Take control: how to get results from an SMSF

Take control: how to get results from an SMSF



Arm yourself with the research and take a closer look at what super might offer.

Superannuation isn’t something most people spend a lot of time thinking about, but it’s one of the most important investment choices you’ll ever make.

Most Australians’ super is in either retail or industry super funds, but over the past ten years more than 1 million people have set up a self-managed super fund (SMSF), drawn to the benefits of more control and choice – attractive factors for small business owners. However, cost, legal and management considerations exist for those who make the leap:

Controlling your own financial future

An oft-cited reason for setting up an SMSF is control over your investment portfolio.

An SMSF can have a maximum of four members who are either trustees or directors of the fund and are responsible for managing it. You have the flexibility to decide your investment strategy and how you would like to diversify asset classes and the spread of risk, according to ESUPERFUND.

“If you set up a self-managed super fund, you’re in charge – you make the investment decisions for the fund and you’re held responsible for complying with the super and tax laws,” according to the Australian Tax Office (ATO).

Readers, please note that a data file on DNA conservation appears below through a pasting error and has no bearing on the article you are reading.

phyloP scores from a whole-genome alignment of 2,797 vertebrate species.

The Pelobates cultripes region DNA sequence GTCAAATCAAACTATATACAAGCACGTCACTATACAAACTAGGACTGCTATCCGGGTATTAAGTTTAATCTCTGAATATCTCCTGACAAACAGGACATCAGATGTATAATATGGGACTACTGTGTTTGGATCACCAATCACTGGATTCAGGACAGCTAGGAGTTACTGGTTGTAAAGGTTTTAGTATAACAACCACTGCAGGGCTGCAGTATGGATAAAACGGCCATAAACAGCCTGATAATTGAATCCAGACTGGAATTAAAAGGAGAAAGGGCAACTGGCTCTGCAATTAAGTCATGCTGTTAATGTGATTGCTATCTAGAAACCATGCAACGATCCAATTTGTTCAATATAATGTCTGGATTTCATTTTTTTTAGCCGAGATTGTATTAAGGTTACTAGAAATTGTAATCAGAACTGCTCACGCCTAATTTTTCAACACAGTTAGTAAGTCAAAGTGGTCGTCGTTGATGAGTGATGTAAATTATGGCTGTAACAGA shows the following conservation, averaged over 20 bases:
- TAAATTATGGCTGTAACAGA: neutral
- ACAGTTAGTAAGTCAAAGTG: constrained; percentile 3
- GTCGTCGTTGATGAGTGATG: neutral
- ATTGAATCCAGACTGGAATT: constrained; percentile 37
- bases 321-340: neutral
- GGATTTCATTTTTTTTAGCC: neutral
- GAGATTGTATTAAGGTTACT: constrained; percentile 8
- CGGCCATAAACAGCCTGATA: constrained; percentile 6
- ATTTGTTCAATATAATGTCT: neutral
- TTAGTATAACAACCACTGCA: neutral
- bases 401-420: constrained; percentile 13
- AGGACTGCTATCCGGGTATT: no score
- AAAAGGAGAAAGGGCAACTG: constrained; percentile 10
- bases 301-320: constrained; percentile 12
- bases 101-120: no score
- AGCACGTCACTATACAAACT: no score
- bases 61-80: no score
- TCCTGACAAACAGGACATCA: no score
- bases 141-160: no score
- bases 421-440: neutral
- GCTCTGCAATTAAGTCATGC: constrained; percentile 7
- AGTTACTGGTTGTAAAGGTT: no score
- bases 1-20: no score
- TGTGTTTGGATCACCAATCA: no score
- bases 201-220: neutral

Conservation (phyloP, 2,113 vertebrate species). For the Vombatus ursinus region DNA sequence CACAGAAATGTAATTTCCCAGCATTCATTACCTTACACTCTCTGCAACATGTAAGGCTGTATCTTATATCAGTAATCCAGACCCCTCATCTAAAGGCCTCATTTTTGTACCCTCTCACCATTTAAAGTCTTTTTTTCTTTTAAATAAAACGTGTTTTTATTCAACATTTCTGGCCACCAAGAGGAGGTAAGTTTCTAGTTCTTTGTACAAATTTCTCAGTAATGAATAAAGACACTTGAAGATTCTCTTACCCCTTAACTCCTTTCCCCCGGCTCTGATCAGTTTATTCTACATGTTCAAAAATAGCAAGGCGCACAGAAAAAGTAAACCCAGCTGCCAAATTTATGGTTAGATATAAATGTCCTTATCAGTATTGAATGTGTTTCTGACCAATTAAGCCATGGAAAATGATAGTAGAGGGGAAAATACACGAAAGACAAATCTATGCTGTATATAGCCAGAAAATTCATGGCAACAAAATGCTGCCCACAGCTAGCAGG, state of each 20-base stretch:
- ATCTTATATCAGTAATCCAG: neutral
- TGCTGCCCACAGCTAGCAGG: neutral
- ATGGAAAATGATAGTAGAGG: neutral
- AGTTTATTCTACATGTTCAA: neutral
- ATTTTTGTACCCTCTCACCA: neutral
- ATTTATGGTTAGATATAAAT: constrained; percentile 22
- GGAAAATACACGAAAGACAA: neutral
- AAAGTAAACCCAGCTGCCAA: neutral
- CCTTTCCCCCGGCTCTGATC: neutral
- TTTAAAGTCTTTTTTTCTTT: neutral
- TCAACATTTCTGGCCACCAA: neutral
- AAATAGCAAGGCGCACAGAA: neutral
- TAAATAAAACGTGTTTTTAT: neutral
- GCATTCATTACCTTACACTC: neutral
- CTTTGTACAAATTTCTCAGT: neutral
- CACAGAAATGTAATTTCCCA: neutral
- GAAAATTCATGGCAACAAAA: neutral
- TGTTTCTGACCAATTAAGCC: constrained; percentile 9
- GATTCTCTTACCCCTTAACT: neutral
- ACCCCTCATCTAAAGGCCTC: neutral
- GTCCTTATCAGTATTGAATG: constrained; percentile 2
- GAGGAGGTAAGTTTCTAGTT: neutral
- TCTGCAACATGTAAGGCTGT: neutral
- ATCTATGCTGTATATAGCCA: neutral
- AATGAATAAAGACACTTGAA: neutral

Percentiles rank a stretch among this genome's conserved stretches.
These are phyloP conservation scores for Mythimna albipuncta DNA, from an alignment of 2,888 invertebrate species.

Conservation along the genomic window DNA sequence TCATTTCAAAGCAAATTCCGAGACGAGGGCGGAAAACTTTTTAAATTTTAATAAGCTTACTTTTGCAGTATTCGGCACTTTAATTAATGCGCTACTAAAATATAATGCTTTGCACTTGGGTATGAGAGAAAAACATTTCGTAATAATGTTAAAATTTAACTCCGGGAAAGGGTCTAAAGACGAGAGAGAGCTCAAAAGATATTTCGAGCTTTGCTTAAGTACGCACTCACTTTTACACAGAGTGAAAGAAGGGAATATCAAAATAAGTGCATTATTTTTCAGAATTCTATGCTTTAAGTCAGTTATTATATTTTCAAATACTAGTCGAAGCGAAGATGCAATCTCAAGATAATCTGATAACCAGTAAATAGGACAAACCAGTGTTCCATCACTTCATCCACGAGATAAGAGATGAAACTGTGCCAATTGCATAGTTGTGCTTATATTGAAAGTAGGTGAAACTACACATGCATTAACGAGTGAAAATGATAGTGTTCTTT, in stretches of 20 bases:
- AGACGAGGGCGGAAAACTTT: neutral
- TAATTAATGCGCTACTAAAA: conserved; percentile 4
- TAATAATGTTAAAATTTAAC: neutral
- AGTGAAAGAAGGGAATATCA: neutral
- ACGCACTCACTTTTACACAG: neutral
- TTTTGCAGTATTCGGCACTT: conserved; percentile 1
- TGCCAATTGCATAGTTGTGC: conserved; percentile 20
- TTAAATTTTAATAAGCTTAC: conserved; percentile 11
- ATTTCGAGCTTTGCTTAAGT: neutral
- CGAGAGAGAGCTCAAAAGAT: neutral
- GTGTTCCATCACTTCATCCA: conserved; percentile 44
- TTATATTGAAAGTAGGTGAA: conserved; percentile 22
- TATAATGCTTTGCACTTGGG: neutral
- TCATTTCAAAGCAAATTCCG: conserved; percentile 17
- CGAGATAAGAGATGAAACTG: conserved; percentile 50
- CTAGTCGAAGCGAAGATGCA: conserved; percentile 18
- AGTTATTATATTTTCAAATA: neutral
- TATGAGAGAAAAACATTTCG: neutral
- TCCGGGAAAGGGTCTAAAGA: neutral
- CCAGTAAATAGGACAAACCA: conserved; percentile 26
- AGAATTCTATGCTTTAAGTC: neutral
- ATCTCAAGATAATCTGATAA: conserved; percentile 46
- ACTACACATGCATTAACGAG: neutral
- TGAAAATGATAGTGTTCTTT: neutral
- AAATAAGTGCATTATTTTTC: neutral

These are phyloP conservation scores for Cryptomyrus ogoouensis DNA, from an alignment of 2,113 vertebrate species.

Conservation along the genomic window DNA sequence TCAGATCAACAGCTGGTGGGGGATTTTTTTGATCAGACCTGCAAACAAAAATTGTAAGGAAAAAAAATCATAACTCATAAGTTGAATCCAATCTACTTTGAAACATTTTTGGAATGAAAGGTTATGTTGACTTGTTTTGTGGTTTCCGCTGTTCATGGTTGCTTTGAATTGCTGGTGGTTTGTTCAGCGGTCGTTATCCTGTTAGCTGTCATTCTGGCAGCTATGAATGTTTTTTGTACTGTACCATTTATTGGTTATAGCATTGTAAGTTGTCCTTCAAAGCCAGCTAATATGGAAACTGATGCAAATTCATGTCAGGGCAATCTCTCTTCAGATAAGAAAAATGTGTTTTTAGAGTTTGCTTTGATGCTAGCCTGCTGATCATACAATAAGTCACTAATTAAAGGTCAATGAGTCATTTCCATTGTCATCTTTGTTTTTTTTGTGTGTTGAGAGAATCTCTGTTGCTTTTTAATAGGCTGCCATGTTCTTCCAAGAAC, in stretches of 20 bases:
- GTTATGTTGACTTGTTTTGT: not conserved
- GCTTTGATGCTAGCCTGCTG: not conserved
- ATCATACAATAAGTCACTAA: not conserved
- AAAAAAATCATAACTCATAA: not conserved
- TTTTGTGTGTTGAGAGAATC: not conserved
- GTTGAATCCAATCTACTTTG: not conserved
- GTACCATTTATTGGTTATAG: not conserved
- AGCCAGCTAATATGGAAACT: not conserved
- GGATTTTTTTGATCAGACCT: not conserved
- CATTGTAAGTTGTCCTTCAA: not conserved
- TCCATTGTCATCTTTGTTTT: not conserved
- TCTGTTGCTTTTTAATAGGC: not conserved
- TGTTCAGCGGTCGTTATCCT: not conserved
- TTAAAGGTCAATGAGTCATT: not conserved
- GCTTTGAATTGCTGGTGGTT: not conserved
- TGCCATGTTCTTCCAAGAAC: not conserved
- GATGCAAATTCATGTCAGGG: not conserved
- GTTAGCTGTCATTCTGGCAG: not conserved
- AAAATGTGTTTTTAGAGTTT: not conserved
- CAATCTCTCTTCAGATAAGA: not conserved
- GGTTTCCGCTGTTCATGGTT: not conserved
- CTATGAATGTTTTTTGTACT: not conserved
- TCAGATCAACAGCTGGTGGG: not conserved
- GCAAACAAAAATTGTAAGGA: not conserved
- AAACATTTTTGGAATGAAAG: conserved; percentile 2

You’re also solely responsible for complying with super and tax laws falls.

“Compliance risk is borne by the SMSF trustees, who can be personally fined if their fund breaches the law,” say the ATO.

Identify whether you have the time and requisite skills to manage an SMSF, and ensure that you don’t fall afoul of the law.

Choice and investment options

While many super funds offer some choice over the makeup of your portfolio, SMSFs allow you a greater field of potential investment choices.

According to the ATO’s SMSFs report, the three most popular options for SMSFs are direct shares, cash (and term deposits) and property.

The latter has become a particularly popular option due to legislation allowing them to borrow money to purchase property, as well as booming residential property markets around Australia.

Westpac states: “SMSFs can also invest in debt securities, gold and other valuable metals, derivatives and instalment warrants, listed and unlisted trusts and subject to various requirements, collectables such as artwork.”

But the ATO warns there are still restrictions.

“Don’t set up an SMSF to try to get early access to your super, or to buy a holiday home or artworks to decorate your house. These things are illegal,” their website warns.

Avoid fees and costs

By running an SMSF you can potentially save money on paying fees and charges. But SMSFs are not immune from cost; they take money to establish and maintain, including annual independent audits and a supervisory levy.

How much do you need to cover the costs? The Australian Securities and Investments Commission (ASIC) recommend a starting balance of at least $200,000. However, in theory, you can start an SMSF with any monetary amount at any time.

The advantages of an SMSF are attractive, but make sure you have the time, knowledge and skills before making a commitment.

For more information on establishing a SMSF, visit ESUPERFUND.

Written by: Jacob Robinson


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